If this was really so, then the Jebusites were justly confident that their little city was secure. It was well defended and supplied with all the water it needed.Nonfictional prose - The essay: In modern literatures, the category of nonfictional prose that probably ranks as the most important both in the quantity and in the quality of its practitioners is the essay.
Before the word itself was coined in the 16th century by Montaigne and Bacon, what came to be called an essay was called a treatise, and its attempt to treat a serious theme with.
Academic writing is conducted in several sets of forms and genres, normally in an impersonal and dispassionate tone, targeted for a critical and informed audience, based on closely investigated knowledge, and intended to reinforce or challenge concepts or regardbouddhiste.com usually circulates within the academic world ('the academy'), but the academic writer may also find an audience outside via.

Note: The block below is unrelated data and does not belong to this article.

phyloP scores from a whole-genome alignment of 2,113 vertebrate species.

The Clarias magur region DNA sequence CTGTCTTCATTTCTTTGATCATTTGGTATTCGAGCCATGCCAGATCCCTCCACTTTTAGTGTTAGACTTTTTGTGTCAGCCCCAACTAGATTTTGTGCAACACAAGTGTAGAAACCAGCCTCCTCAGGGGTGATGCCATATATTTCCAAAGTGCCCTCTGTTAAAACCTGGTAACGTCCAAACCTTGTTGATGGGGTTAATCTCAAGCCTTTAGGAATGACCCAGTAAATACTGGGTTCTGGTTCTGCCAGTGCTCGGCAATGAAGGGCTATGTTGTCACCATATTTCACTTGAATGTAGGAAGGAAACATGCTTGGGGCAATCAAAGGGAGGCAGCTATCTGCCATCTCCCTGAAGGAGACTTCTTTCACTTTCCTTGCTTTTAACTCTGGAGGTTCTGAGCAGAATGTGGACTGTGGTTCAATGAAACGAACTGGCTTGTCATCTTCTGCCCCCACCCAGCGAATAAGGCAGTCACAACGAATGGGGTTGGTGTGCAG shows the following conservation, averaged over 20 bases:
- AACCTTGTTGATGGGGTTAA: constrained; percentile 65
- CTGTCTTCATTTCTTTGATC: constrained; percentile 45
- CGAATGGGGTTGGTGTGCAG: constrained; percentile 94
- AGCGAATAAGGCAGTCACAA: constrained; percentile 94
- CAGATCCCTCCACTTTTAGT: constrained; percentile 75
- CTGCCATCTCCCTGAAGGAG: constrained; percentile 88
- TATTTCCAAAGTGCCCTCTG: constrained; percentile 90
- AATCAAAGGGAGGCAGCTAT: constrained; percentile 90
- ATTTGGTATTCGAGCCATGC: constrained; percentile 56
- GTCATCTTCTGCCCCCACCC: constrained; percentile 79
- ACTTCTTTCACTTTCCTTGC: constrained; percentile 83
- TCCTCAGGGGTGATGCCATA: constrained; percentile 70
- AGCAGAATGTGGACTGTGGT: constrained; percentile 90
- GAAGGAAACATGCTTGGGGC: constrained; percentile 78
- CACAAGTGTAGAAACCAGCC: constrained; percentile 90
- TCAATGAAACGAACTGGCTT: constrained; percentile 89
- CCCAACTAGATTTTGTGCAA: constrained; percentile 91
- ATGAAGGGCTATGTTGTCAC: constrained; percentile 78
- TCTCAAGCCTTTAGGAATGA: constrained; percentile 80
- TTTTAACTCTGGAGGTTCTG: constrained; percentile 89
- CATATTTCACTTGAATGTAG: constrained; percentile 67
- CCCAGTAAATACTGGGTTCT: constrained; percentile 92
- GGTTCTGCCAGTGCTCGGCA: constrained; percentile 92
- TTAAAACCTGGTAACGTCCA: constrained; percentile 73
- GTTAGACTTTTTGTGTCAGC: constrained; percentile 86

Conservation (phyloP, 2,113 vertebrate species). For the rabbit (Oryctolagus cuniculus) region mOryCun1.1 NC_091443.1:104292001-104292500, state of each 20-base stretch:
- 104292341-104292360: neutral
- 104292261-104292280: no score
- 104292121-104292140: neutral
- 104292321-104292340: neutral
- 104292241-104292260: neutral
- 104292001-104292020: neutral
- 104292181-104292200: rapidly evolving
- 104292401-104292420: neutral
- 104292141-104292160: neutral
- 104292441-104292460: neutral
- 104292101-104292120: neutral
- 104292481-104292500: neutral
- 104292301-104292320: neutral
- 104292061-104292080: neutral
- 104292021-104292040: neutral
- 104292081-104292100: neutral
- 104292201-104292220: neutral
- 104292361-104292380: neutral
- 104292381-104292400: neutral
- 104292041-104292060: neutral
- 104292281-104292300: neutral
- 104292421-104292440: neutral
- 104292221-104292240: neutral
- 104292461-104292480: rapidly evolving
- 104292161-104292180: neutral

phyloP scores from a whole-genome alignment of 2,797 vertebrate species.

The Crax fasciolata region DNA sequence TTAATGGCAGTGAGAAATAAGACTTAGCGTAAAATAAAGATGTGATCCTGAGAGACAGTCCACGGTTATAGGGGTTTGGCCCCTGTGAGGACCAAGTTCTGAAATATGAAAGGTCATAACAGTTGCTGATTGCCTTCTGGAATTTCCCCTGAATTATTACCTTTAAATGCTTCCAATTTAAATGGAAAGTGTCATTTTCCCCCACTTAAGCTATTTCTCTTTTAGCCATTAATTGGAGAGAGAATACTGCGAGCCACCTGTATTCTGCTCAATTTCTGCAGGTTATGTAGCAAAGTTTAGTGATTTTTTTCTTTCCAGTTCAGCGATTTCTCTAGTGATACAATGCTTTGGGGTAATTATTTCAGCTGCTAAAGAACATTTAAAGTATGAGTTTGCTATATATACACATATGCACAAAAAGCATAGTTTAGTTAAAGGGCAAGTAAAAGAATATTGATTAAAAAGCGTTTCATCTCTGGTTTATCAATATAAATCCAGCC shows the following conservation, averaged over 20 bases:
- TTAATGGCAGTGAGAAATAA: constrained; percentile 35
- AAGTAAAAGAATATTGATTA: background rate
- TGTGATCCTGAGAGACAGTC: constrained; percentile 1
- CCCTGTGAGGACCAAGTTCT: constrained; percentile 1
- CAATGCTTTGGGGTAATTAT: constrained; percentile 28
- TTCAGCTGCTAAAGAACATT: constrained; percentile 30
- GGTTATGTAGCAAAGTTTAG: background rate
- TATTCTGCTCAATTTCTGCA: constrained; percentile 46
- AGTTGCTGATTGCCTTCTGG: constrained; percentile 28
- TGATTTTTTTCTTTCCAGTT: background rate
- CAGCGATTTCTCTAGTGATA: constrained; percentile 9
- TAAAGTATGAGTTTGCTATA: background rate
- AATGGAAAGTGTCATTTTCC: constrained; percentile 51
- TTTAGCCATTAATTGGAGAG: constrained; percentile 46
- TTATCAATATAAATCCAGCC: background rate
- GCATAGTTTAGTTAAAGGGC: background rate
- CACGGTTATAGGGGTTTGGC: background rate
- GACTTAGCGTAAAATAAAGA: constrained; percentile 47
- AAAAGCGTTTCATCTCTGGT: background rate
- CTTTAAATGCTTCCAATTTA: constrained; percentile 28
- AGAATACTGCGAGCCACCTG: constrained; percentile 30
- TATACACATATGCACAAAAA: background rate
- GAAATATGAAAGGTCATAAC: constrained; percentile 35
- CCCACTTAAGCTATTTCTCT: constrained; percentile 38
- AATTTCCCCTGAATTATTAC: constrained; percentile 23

How to End an Essay. The final paragraph of an essay is what ties the piece together into a single, cohesive whole. Coming up with a good ending can be tricky, but understanding what elements it should and shouldn't have will help you.
Expository essay conclusion should remind the reader about the reasons of writing an expository essay on the assigned topic. You should keep in mind that conclusion is not the same as summary. Indeed, if you simply summarize the main points of your expository essay, you will reduce the quality of the argument developed in your essay.
Doe 1. Jane Doe Social Science Professor John Doe 3 April The Need to Be a Good Manager in Order to Be an Effective Leader. The urge to be an effective leader demands you .
How to write a Reflective essay? This type of essay is aimed to reflect a personal event or experience of the essay author. The main condition is that it has to be a certain personal experience on which the author has his very own perception.